as well as in the actual desert where they lived. Amma Syncletica, a Desert Mother known for her wisdom and candor, taught, “The demons attack us from the outside, and they also stir us up from within; and the soul is then like a ship when great waves break over it.” Having lived this experience, her words carried great weight. “We must direct our soul with discernment,” she advised.
Discernment came in a variety of ways in the desert. But silence was the greatest teacher. It was a silence that wasn’t just the absence of noise, which we all crave from time to time, but the deep silence of God.
Silence opened a vast topography of prayer that matched the desert they were living in—an endless terrain of the soul dependent on God for salvation and survival. When another solitary monk, Abba Sisoes, was asked by a brother, “What am I to do?”—a common question from beginners—he said to him, “What you need is a great deal of silence and humility. For it is written, ‘Blessed are those who wait for Him.’”
I returned to the call of the desert during the pandemic. I recognize its spiritual movements.
Waiting for God became a way of life for the Desert Mothers and Fathers. They developed simple rhythms of prayer and work, intricately linking the two together. They left a rich legacy. Their stories, sayings, and spirituality are part of a collection calledThe Philokalia, meaning “love of the beautiful.” When the English translation was completed in 1995, the editors described it as “an itinerary through the labyrinth of time, a silent way of love through the deserts and emptinesses of life, especially of modern life.” The search for meaning was the same in the fourth and fifth centuries as it is today. The call away from “doing” into “being” was so powerful that at one time 70,000 souls lived and prayed in the desert. Abba Theodoros explained the reason some were called into this experience. “Everything may be understood in terms of its purpose,” he taught. “The purpose of our life is blessedness, or, what is the same thing, the kingdom of heaven.”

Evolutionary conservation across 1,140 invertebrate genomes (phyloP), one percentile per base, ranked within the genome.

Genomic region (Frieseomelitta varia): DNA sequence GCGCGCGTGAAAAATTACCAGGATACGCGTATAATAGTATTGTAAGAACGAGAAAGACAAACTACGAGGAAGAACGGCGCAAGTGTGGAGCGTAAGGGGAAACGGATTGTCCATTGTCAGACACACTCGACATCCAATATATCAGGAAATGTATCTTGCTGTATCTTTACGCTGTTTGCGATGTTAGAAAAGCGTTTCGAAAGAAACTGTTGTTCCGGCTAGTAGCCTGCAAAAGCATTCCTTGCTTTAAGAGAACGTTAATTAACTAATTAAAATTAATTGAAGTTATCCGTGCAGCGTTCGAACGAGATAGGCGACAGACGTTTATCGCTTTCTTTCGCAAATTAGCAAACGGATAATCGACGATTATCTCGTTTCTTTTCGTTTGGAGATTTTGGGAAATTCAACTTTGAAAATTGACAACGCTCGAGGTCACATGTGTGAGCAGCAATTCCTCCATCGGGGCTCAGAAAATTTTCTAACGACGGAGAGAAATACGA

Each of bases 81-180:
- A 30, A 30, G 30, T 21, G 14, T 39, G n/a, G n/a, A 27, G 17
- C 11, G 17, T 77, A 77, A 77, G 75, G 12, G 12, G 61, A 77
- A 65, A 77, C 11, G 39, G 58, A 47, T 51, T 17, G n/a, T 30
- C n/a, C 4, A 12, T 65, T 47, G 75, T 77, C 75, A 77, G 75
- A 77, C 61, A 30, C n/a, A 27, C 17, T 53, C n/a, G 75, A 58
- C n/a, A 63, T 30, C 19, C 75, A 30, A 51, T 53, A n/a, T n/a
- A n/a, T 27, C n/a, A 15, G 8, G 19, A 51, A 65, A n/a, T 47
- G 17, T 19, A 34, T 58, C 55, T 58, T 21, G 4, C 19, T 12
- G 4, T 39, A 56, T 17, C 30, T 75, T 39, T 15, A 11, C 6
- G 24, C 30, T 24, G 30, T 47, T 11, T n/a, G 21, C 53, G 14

My years of poor health dragged me kicking and screaming into the call of deep silence. It was a reluctant call but one that eventually brought blessing despite my resistance. I returned to the call of the desert during the pandemic. I recognize its spiritual movements.
A barrenness of soul from the many losses of the pandemic empties me of the things that define me. The brambles of fear and anxiety choke my heart. A cracked dry ground forms inside me where normally there’s a land of plenty I can depend on. An intense spiritual fire makes me thirst for something deeper. It’s the thirst from an ancient Psalm, “My soul pants for You, my flesh faints for You, in a dry and thirsty land with no water.” It’s a thirst that can only be satisfied by the pure streams of God running below the surface of my spiritual life.
As I watch the hawk, my St. Antony, reach his great wings for the sky and lift himself heavenward, I’m consoled. He reminds me that the work of bramble and barrenness is an essential work in his woods and in my life. It’s the work of God. It’s the work of the desert.